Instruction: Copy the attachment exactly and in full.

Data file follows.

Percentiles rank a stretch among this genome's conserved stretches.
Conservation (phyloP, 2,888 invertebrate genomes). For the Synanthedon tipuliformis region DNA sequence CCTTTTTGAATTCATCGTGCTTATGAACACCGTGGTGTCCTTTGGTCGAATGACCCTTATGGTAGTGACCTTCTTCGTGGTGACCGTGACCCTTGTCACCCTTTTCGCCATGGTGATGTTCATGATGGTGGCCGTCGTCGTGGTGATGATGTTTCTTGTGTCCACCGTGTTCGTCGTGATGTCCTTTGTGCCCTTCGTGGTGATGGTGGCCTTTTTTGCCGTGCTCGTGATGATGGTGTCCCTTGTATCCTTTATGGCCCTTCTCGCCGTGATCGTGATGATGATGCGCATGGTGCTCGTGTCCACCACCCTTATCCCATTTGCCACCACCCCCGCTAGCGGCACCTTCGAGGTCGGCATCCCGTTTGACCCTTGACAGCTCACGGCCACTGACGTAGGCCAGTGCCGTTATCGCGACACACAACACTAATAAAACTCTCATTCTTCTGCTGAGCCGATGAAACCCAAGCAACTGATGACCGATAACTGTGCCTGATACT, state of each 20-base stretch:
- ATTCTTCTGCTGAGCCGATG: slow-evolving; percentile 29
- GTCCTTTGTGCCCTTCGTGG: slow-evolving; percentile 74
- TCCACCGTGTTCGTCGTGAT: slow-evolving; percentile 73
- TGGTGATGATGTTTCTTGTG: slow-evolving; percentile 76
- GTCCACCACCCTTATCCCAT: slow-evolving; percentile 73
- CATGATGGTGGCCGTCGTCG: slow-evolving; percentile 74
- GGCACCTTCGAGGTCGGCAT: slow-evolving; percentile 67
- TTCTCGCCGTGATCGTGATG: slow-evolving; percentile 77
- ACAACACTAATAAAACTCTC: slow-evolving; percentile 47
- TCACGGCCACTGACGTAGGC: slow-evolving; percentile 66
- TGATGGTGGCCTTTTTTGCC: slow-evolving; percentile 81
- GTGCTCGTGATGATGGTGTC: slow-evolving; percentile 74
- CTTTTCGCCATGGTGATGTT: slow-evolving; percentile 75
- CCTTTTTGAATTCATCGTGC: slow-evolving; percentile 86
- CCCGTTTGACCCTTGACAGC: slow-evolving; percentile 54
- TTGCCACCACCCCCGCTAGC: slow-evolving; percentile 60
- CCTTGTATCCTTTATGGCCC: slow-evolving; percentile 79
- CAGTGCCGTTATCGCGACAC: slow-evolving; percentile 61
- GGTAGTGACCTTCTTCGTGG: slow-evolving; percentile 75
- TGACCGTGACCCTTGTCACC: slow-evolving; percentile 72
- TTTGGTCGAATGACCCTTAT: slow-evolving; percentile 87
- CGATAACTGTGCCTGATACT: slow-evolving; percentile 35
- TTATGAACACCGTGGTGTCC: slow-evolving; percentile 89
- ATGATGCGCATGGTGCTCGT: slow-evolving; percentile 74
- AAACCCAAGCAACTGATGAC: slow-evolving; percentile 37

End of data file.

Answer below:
Percentiles rank a stretch among this genome's conserved stretches.
Conservation (phyloP, 2,888 invertebrate genomes). For the Synanthedon tipuliformis region DNA sequence CCTTTTTGAATTCATCGTGCTTATGAACACCGTGGTGTCCTTTGGTCGAATGACCCTTATGGTAGTGACCTTCTTCGTGGTGACCGTGACCCTTGTCACCCTTTTCGCCATGGTGATGTTCATGATGGTGGCCGTCGTCGTGGTGATGATGTTTCTTGTGTCCACCGTGTTCGTCGTGATGTCCTTTGTGCCCTTCGTGGTGATGGTGGCCTTTTTTGCCGTGCTCGTGATGATGGTGTCCCTTGTATCCTTTATGGCCCTTCTCGCCGTGATCGTGATGATGATGCGCATGGTGCTCGTGTCCACCACCCTTATCCCATTTGCCACCACCCCCGCTAGCGGCACCTTCGAGGTCGGCATCCCGTTTGACCCTTGACAGCTCACGGCCACTGACGTAGGCCAGTGCCGTTATCGCGACACACAACACTAATAAAACTCTCATTCTTCTGCTGAGCCGATGAAACCCAAGCAACTGATGACCGATAACTGTGCCTGATACT, state of each 20-base stretch:
- ATTCTTCTGCTGAGCCGATG: slow-evolving; percentile 29
- GTCCTTTGTGCCCTTCGTGG: slow-evolving; percentile 74
- TCCACCGTGTTCGTCGTGAT: slow-evolving; percentile 73
- TGGTGATGATGTTTCTTGTG: slow-evolving; percentile 76
- GTCCACCACCCTTATCCCAT: slow-evolving; percentile 73
- CATGATGGTGGCCGTCGTCG: slow-evolving; percentile 74
- GGCACCTTCGAGGTCGGCAT: slow-evolving; percentile 67
- TTCTCGCCGTGATCGTGATG: slow-evolving; percentile 77
- ACAACACTAATAAAACTCTC: slow-evolving; percentile 47
- TCACGGCCACTGACGTAGGC: slow-evolving; percentile 66
- TGATGGTGGCCTTTTTTGCC: slow-evolving; percentile 81
- GTGCTCGTGATGATGGTGTC: slow-evolving; percentile 74
- CTTTTCGCCATGGTGATGTT: slow-evolving; percentile 75
- CCTTTTTGAATTCATCGTGC: slow-evolving; percentile 86
- CCCGTTTGACCCTTGACAGC: slow-evolving; percentile 54
- TTGCCACCACCCCCGCTAGC: slow-evolving; percentile 60
- CCTTGTATCCTTTATGGCCC: slow-evolving; percentile 79
- CAGTGCCGTTATCGCGACAC: slow-evolving; percentile 61
- GGTAGTGACCTTCTTCGTGG: slow-evolving; percentile 75
- TGACCGTGACCCTTGTCACC: slow-evolving; percentile 72
- TTTGGTCGAATGACCCTTAT: slow-evolving; percentile 87
- CGATAACTGTGCCTGATACT: slow-evolving; percentile 35
- TTATGAACACCGTGGTGTCC: slow-evolving; percentile 89
- ATGATGCGCATGGTGCTCGT: slow-evolving; percentile 74
- AAACCCAAGCAACTGATGAC: slow-evolving; percentile 37